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Reproduced with the permission of Oceana Publications

excerpt from

INTERNATIONAL SALES LAW

United Nations Convention on Contracts for the International Sale of Goods

Convention on the Limitation Period in the International Sale of Goods

Commentary by
Prof. Dr. jur. Dr. sc. oec. Fritz Enderlein
Prof. Dr. jur. Dr. sc. oec. Dietrich Maskow

Oceana Publications, 1992

Article 72 [Avoidance prior to the date for performance]

[TEXT OF THE UNIFORM LAW]

(1) If prior to the date for performance of the contract it is clear [1] that one of the parties will commit a fundamental breach of contract [2], the other party may declare [4] the contract avoided [3].

(2) If time allows [5], the party intending to declare the contract avoided must give reasonable [6] notice [7] to the other party in order to permit him to provide adequate assurance [8] of his performance.

(3) The requirements of the preceding paragraph do not apply if the other party has declared that he will not perform his obligations [9].

[WORDS AND PHRASES, CONCEPTS

1. if prior to the date for performance of the contract it is clear that
2. one of the parties will commit a fundamental breach of contract
3. declaring the contract avoided
4. the declaration of avoidance
5. if time allows
6. the party intending to declare the contract avoided must give reasonable notice
7. the notice
8. reasonable notice to the other party in order to permit him to provide adequate assurance of his performance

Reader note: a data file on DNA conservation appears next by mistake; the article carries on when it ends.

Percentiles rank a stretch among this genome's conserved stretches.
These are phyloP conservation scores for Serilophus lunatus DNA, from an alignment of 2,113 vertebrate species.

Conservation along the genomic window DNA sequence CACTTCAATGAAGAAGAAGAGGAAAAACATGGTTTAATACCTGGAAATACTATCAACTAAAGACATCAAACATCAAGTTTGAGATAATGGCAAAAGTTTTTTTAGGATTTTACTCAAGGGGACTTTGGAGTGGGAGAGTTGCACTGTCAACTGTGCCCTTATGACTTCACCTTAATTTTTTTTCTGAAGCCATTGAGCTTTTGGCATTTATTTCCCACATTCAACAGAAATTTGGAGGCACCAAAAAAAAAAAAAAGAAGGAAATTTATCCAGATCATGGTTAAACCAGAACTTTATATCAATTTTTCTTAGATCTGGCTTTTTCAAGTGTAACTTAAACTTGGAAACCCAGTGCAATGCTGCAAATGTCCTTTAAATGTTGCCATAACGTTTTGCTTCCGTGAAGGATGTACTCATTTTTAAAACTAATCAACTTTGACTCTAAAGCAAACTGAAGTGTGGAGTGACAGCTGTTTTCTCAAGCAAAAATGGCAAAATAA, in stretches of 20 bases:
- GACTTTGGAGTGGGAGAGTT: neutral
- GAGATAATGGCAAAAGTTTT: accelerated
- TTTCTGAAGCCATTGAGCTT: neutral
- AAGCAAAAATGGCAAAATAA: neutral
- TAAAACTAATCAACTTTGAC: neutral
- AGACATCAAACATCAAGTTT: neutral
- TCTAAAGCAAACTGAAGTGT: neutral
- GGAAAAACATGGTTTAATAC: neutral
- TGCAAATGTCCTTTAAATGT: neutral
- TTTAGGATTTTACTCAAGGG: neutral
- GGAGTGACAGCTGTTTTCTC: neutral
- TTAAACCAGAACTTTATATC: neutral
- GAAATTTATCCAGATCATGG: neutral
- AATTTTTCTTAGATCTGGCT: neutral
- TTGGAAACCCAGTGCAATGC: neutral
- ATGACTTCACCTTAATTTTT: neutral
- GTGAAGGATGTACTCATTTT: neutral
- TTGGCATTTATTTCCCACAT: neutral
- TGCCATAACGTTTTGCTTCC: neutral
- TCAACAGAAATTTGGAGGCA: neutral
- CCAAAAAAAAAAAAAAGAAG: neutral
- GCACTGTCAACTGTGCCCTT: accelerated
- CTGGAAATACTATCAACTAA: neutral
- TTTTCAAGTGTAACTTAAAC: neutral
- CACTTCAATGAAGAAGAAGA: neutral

9. the requirements of the preceding paragraph do not apply if the other party has declared that he will not perform his obligations ]

[COMMENTARY]

[1] [if prior to the date for performance it is clear that ]

As already explained in note 2 of Article 71, a greater certainty than in Article 71 regarding the right to suspend performance of obligations is required here. It is clear that a fundamental breach of contract will be committed when the other party declares that he will not perform his obligations (c. paragraph 3). There is the same clarity when the other party denies the very existence of a sales contract (c. the ruling of the Corte d' Apello di Milano concerning ULIS of March 1, 1976, Schlechtriem/Magnus, 399). It is also clear that a fundamental breach of contract will be committed when the seller resells to a third party the goods that he had contracted to deliver to the buyer, or when he sells the machines with which he had agreed to produce the goods for the buyer (Honnold, 402).